Victory for clean air: Stericycle closes medical waste incinerator
UPHE celebrated a long fought victory today with a press conference outside of Stericycle’s office. Stericycle, for 33 years, has been polluting the air of Davis County with toxic chemicals emitted from their medical waste incinerator. UPHE has been supporting community members in their fight to clean up the air by shutting down this incinerator for nine years.
Even well operated incinerators, and medical waste incinerators in particular, are well documented public health hazards, increasing rates of serious diseases like cancer, endocrine disorders, infertility, and birth defects, for people living as far away as 7 km. and further. Stericycle was hardly well operated. “The plant was exceeding its emission limits and had rigged stack tests to give a false impression the plant was in compliance with its permit. That led to a record $2.3 million fine against Stericycle in 2014” a Salt Lake Tribune article writes.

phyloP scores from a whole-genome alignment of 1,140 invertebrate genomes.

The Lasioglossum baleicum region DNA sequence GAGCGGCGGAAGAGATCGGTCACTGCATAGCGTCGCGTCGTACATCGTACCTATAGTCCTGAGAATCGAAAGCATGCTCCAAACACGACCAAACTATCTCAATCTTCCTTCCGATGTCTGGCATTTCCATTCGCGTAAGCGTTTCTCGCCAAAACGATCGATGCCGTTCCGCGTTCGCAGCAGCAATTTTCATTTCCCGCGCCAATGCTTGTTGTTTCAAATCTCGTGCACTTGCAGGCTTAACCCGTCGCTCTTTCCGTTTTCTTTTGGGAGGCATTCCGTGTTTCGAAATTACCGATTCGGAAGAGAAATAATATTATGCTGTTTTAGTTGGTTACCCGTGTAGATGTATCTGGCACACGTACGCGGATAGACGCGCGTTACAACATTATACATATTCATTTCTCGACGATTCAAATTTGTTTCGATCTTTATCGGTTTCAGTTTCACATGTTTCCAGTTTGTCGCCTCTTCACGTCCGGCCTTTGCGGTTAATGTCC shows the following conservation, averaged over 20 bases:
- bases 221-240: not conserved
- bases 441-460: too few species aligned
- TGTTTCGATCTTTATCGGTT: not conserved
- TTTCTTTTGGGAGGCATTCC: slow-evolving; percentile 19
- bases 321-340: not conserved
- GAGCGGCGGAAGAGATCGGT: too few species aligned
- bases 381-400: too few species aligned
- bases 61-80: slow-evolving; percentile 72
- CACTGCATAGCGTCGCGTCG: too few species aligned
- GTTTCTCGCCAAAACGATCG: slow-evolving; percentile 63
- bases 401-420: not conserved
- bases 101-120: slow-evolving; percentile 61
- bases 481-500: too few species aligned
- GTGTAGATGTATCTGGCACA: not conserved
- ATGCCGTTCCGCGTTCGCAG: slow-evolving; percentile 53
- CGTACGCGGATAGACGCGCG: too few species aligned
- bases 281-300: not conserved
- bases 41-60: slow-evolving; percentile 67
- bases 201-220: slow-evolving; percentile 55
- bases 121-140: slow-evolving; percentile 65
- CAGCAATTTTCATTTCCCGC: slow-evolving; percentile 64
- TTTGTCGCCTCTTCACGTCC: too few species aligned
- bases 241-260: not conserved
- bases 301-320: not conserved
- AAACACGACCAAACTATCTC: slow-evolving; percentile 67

Thanks to intense public opposition, their permit to operate expired July 1st of this year.
UPHE founder and board president, Dr. Brian Moench was quoted in the Tribune article “After years of town hall meetings, protest rallies, meetings with the governor and state officials, criminal investigations, and even a march led by Erin Brockovich, public health protection has finally won a hard-fought victory in North Salt Lake. Make no mistake, it was citizen activism that forced the state and the federal government to put enough pressure on Stericycle that shutting down their incinerator was their only viable option.”
UPHE’s executive director, Jonny Vasic, was also quoted in the article. “It only served to spread toxins throughout the community and even created new ones. Allowing Stericycle its original permit in 1989 was controversial at the time, but it became dramatically more so in the last 15 years.” As development in the area spread, the pollution coming from the facility became an increasingly pressing issue, with homes backing up to the facility. Residents describe black plumes coming from the facility when emissions-control devices failed, and studies show residents in the area have higher rates of multiple types of cancer, and higher rates of premature birth and low birth weight syndrome. They also found high concentrations of dioxins in the attics of homes in Foxboro, in some cases 17 times higher than what the EPA considers acceptable in an industrial zone.
Fox13 covered the press conference, and the long fought battle in a segment where you can see the outrage of community activists that made this closure possible.